Feeds

China fingered for Coca Cola hack - report

Several big name multinationals kept quiet about breaches

  • alert
  • submit to reddit

The essential guide to IT transformation

Suspected Chinese hackers launched damaging cyber raids on several big name multi-nationals over the past few years, including Coca Cola, according to new reports.

Fizzy drink giant Coca Cola, British energy company BG Group, Luxembourg-based steel maker ArcelorMittal and Chesapeake Energy were all named by Bloomberg as having been breached but deciding not to reveal the news at the time.

Coca Cola’s computer systems were infiltrated thanks to an email sent to then the deputy president of Coca-Cola’s Pacific Group, Paul Etchells.

Appearing to come from the CEO, it actually contained a malicious link which, when Etchell clicked, began downloading malware including a keylogger, the report said.

Hackers spent around a month rooting around inside Coca Cola’s systems, said Bloomberg, citing an internal company document detailing the cyber intrusion. The document is said to attribute the attack to state-sponsored attackers as the culprits.

The attack was launched in 2009 with the aim of exfiltrating files relating to Coca Cola’s ultimately unsuccessful $US2.4bn acquisition of China Huiyuan Juice Group. China’s Ministry of Commerce eventually rejected the deal after raising competition concerns.

Although the report claimed state-sponsored actors were involved, experts interviewed by the news wire said the attack had all the hallmarks of Comment – a prolific Chinese hacking group.

Comment was also fingered for a 2011 attack on US gas giant Chesapeake Energy, by hacking the computers of its partner Jeffries Group. Chesapeake was apparently in dialogue at the time with a Chinese energy company about joint shale gas investments.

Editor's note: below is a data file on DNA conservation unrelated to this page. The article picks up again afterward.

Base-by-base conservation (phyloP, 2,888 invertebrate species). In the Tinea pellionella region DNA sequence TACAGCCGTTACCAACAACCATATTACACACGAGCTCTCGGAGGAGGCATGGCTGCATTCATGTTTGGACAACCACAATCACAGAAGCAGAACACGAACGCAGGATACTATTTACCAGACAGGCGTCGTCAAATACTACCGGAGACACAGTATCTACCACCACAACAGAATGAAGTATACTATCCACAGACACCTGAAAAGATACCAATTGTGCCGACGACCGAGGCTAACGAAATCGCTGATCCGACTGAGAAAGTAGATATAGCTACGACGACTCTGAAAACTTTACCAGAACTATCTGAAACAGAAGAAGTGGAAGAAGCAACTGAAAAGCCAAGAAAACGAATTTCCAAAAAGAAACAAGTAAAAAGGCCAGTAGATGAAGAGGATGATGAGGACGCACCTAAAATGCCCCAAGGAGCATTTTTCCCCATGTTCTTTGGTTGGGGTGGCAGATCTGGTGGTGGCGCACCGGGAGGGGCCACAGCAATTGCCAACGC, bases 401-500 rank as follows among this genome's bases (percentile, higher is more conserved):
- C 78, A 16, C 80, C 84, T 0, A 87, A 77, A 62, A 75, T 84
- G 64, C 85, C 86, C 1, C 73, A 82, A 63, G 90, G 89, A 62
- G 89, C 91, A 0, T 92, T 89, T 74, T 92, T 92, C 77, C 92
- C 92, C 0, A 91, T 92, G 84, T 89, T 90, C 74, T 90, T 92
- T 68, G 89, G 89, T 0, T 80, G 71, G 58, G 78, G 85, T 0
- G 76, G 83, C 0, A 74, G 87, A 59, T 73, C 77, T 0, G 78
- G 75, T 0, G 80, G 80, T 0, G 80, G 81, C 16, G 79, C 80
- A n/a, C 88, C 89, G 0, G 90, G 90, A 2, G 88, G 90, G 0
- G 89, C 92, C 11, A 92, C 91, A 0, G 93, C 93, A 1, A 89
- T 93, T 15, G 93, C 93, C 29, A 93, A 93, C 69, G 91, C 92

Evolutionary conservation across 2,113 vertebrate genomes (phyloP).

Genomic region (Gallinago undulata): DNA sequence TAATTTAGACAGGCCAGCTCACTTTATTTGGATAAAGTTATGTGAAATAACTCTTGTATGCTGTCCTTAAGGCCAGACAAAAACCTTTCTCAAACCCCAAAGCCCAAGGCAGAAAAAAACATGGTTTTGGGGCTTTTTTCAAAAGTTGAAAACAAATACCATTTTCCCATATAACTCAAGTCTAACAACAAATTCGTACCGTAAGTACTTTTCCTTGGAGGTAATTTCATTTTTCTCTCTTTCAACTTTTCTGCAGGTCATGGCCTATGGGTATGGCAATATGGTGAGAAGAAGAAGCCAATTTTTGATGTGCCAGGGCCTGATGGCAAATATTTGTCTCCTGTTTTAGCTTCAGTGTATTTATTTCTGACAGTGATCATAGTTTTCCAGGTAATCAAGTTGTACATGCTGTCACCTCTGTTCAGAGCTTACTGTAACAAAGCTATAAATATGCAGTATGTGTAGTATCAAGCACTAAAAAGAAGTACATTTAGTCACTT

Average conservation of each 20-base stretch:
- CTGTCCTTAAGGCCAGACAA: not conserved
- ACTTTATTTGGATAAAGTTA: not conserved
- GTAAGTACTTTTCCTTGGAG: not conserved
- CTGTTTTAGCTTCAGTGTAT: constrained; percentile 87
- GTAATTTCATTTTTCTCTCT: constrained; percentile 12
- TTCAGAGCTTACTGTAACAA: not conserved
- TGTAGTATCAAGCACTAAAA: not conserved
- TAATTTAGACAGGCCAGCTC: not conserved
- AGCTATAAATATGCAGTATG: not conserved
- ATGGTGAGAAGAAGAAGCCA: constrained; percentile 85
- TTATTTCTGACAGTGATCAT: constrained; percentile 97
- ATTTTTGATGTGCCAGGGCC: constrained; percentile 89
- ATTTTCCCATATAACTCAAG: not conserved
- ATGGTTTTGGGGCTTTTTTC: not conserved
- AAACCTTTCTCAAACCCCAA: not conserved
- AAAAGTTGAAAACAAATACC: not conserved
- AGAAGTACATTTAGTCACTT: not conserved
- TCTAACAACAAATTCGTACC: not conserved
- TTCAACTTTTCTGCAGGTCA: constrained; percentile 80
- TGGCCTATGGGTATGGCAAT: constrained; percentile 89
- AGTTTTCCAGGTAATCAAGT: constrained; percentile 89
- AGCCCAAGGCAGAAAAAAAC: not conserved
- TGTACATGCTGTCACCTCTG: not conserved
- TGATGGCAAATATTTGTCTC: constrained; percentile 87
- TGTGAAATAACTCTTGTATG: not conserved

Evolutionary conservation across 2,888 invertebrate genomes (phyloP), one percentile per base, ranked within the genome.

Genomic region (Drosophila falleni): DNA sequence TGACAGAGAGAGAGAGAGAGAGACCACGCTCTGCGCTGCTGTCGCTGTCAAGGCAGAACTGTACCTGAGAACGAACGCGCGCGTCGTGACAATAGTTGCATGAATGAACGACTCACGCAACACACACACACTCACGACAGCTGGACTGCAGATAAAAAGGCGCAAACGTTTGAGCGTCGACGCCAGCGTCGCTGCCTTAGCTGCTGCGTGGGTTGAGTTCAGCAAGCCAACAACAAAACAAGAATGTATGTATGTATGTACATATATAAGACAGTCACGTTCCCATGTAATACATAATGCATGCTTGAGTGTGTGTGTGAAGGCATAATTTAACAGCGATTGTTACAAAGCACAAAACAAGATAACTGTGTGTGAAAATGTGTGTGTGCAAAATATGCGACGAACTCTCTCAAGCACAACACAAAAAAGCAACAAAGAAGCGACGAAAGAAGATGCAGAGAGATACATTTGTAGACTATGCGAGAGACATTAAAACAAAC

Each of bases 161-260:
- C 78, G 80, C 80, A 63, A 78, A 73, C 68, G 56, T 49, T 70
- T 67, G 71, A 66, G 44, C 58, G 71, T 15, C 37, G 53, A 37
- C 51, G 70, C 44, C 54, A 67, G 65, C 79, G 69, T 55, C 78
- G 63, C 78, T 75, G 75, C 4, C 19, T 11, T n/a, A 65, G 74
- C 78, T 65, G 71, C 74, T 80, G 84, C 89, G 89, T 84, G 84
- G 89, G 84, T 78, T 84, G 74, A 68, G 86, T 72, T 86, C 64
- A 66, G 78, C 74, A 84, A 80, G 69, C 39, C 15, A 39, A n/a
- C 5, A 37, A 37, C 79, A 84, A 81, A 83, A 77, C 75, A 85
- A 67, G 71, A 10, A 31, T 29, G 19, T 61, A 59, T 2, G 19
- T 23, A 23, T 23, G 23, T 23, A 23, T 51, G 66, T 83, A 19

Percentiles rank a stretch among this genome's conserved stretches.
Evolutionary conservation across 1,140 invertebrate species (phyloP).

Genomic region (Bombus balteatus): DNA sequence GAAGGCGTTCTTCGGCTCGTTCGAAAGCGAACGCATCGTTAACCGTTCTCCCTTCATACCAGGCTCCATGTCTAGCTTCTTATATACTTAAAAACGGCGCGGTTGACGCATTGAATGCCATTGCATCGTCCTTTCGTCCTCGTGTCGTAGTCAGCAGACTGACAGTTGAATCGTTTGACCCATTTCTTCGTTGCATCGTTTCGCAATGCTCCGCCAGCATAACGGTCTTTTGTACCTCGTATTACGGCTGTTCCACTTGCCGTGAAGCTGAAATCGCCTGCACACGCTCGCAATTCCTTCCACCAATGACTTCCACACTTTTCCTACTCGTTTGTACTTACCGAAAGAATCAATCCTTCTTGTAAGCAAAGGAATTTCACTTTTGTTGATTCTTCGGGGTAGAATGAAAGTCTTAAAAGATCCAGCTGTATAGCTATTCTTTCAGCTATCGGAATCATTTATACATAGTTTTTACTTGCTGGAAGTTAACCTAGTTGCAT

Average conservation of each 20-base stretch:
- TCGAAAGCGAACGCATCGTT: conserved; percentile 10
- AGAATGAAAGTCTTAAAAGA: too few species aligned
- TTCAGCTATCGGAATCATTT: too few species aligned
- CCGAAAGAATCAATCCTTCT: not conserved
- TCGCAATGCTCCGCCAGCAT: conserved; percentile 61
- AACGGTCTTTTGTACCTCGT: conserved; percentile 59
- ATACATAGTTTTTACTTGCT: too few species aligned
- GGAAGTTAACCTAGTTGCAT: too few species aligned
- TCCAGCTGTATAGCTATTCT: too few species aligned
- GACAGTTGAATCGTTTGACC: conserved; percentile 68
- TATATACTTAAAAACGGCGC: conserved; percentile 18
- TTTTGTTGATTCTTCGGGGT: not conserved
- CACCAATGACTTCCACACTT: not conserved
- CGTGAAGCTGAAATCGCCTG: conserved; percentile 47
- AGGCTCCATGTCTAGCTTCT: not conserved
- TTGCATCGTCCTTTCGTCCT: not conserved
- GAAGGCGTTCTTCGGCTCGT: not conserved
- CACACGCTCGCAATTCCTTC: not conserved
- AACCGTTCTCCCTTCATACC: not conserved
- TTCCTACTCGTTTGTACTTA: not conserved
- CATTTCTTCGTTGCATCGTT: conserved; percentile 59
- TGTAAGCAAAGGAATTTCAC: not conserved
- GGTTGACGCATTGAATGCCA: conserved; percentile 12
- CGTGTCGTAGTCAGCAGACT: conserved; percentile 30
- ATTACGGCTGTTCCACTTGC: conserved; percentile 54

Comment was also accused of hacking ArcelorMittal, searching for a file named “China” on a senior exec's computer and pinching a whole load of PowerPoint slides.

BG Group was hacked in 2011 in a breach said to have been massive – including geological maps and drilling records – but like all the others, unreported at the time.

The incidents, if they took place, highlight the risks to multinational firms with business interests in China. Experts increasingly warn about such risks, with IP theft said to be prevalent.

Google took the rare step of going public after it uncovered the China-based Operation Aurora attacks on it and other firms in 2010. Since then, covert APT-style targeted attacks believed to originate in China have often hit the headlines. ®

Next gen security for virtualised datacentres

More from The Register

next story
Ice cream headache as black hat hacks sack Dairy Queen
I scream, you scream, we all scream 'DATA BREACH'!
Goog says patch⁵⁰ your Chrome
64-bit browser loads cat vids FIFTEEN PERCENT faster!
KER-CHING! CryptoWall ransomware scam rakes in $1 MEEELLION
Anatomy of the net's most destructive ransomware threat
NIST to sysadmins: clean up your SSH mess
Too many keys, too badly managed
Scratched PC-dispatch patch patched, hatched in batch rematch
Windows security update fixed after triggering blue screens (and screams) of death
Researchers camouflage haxxor traps with fake application traffic
Honeypots sweetened to resemble actual workloads, complete with 'secure' logins
Attack flogged through shiny-clicky social media buttons
66,000 users popped by malicious Flash fudging add-on
New Snowden leak: How NSA shared 850-billion-plus metadata records
'Federated search' spaffed info all over Five Eyes chums
Three quarters of South Korea popped in online gaming raids
Records used to plunder game items, sold off to low lifes
prev story

Whitepapers

5 things you didn’t know about cloud backup
IT departments are embracing cloud backup, but there’s a lot you need to know before choosing a service provider. Learn all the critical things you need to know.
Implementing global e-invoicing with guaranteed legal certainty
Explaining the role local tax compliance plays in successful supply chain management and e-business and how leading global brands are addressing this.
Backing up Big Data
Solving backup challenges and “protect everything from everywhere,” as we move into the era of big data management and the adoption of BYOD.
Consolidation: The Foundation for IT Business Transformation
In this whitepaper learn how effective consolidation of IT and business resources can enable multiple, meaningful business benefits.
High Performance for All
While HPC is not new, it has traditionally been seen as a specialist area – is it now geared up to meet more mainstream requirements?